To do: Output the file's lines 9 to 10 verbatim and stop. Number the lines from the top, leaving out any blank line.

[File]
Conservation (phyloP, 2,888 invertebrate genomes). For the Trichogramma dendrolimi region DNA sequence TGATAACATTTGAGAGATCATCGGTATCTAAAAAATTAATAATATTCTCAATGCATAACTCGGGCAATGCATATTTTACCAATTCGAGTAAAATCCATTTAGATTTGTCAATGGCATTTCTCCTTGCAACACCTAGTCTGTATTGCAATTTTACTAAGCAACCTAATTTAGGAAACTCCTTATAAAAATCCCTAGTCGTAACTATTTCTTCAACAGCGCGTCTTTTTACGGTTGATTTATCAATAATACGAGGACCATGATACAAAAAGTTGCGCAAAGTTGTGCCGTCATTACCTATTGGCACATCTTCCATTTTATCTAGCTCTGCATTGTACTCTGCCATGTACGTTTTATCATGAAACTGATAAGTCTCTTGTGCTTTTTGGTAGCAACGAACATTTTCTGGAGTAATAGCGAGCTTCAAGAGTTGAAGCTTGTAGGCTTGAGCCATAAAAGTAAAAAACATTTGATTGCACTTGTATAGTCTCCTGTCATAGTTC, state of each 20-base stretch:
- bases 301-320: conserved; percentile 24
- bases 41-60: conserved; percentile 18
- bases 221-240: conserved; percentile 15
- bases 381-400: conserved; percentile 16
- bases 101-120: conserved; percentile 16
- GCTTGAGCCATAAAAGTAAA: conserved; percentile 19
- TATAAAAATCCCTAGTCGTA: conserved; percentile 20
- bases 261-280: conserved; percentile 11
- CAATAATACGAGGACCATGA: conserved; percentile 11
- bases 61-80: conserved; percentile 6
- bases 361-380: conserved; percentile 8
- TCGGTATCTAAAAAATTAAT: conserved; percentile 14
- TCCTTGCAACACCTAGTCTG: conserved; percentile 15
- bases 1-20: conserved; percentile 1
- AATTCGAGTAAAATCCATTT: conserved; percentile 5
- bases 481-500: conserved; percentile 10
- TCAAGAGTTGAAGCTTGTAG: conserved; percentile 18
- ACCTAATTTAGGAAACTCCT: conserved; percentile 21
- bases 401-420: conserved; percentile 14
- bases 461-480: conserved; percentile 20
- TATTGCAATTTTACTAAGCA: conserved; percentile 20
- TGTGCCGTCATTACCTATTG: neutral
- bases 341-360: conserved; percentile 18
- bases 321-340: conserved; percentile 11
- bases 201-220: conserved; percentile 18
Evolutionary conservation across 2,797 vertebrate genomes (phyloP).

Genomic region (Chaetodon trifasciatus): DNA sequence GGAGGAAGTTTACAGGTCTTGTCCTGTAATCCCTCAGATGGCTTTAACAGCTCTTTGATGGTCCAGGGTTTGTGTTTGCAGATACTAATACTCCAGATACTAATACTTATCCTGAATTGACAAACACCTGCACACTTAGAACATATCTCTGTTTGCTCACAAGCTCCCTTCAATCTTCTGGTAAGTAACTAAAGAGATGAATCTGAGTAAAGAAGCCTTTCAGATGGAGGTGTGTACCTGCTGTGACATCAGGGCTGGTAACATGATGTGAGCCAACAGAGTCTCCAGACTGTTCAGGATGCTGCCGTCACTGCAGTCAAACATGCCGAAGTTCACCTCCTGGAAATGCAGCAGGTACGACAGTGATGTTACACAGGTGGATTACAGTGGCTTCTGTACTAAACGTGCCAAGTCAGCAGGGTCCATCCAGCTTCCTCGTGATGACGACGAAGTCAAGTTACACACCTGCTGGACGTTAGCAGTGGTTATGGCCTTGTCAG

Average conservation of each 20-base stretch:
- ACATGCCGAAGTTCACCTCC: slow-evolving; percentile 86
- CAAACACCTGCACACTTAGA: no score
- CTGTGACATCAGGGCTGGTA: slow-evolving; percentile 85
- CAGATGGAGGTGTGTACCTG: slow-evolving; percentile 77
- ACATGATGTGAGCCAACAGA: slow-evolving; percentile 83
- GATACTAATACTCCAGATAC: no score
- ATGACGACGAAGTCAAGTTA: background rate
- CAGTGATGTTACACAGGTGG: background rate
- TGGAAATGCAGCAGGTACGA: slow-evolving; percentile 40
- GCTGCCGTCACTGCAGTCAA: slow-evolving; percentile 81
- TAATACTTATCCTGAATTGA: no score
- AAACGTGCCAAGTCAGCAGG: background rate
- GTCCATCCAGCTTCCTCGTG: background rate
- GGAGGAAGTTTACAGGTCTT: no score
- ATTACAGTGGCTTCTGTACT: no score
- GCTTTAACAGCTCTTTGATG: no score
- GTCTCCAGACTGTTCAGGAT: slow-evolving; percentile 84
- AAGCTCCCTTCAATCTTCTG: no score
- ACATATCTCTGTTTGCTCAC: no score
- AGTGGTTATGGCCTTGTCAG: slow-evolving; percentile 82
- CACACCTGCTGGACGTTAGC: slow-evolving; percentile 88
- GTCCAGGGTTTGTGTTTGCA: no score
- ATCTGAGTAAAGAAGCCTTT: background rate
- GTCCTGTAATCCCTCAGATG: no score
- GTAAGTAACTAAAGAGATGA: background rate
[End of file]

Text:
- bases 261-280: conserved; percentile 11
- CAATAATACGAGGACCATGA: conserved; percentile 11